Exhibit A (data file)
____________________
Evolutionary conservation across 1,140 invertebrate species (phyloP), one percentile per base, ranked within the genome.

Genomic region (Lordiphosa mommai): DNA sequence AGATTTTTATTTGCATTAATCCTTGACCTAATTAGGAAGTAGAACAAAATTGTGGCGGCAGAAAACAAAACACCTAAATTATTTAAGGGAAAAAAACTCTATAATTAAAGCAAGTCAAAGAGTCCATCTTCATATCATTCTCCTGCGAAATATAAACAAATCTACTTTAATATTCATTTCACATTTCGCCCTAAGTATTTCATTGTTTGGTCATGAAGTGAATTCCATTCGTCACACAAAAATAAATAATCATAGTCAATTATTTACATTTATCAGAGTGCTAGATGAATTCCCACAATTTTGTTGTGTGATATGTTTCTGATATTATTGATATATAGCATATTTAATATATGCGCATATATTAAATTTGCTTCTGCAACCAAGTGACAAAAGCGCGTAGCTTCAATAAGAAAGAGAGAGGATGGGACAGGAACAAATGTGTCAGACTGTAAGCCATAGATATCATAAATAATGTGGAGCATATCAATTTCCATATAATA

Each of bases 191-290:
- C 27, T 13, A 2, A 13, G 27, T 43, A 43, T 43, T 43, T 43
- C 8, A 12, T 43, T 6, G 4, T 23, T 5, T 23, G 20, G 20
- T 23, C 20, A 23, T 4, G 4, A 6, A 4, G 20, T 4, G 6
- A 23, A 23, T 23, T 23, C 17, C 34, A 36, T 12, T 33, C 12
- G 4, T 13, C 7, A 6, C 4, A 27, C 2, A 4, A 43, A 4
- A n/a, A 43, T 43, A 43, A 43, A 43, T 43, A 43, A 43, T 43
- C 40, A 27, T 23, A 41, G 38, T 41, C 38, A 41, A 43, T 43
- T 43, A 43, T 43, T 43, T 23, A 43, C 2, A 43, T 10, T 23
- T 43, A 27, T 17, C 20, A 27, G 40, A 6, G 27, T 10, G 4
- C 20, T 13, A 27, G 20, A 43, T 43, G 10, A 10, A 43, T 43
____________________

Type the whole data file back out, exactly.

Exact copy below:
Evolutionary conservation across 1,140 invertebrate species (phyloP), one percentile per base, ranked within the genome.

Genomic region (Lordiphosa mommai): DNA sequence AGATTTTTATTTGCATTAATCCTTGACCTAATTAGGAAGTAGAACAAAATTGTGGCGGCAGAAAACAAAACACCTAAATTATTTAAGGGAAAAAAACTCTATAATTAAAGCAAGTCAAAGAGTCCATCTTCATATCATTCTCCTGCGAAATATAAACAAATCTACTTTAATATTCATTTCACATTTCGCCCTAAGTATTTCATTGTTTGGTCATGAAGTGAATTCCATTCGTCACACAAAAATAAATAATCATAGTCAATTATTTACATTTATCAGAGTGCTAGATGAATTCCCACAATTTTGTTGTGTGATATGTTTCTGATATTATTGATATATAGCATATTTAATATATGCGCATATATTAAATTTGCTTCTGCAACCAAGTGACAAAAGCGCGTAGCTTCAATAAGAAAGAGAGAGGATGGGACAGGAACAAATGTGTCAGACTGTAAGCCATAGATATCATAAATAATGTGGAGCATATCAATTTCCATATAATA

Each of bases 191-290:
- C 27, T 13, A 2, A 13, G 27, T 43, A 43, T 43, T 43, T 43
- C 8, A 12, T 43, T 6, G 4, T 23, T 5, T 23, G 20, G 20
- T 23, C 20, A 23, T 4, G 4, A 6, A 4, G 20, T 4, G 6
- A 23, A 23, T 23, T 23, C 17, C 34, A 36, T 12, T 33, C 12
- G 4, T 13, C 7, A 6, C 4, A 27, C 2, A 4, A 43, A 4
- A n/a, A 43, T 43, A 43, A 43, A 43, T 43, A 43, A 43, T 43
- C 40, A 27, T 23, A 41, G 38, T 41, C 38, A 41, A 43, T 43
- T 43, A 43, T 43, T 43, T 23, A 43, C 2, A 43, T 10, T 23
- T 43, A 27, T 17, C 20, A 27, G 40, A 6, G 27, T 10, G 4
- C 20, T 13, A 27, G 20, A 43, T 43, G 10, A 10, A 43, T 43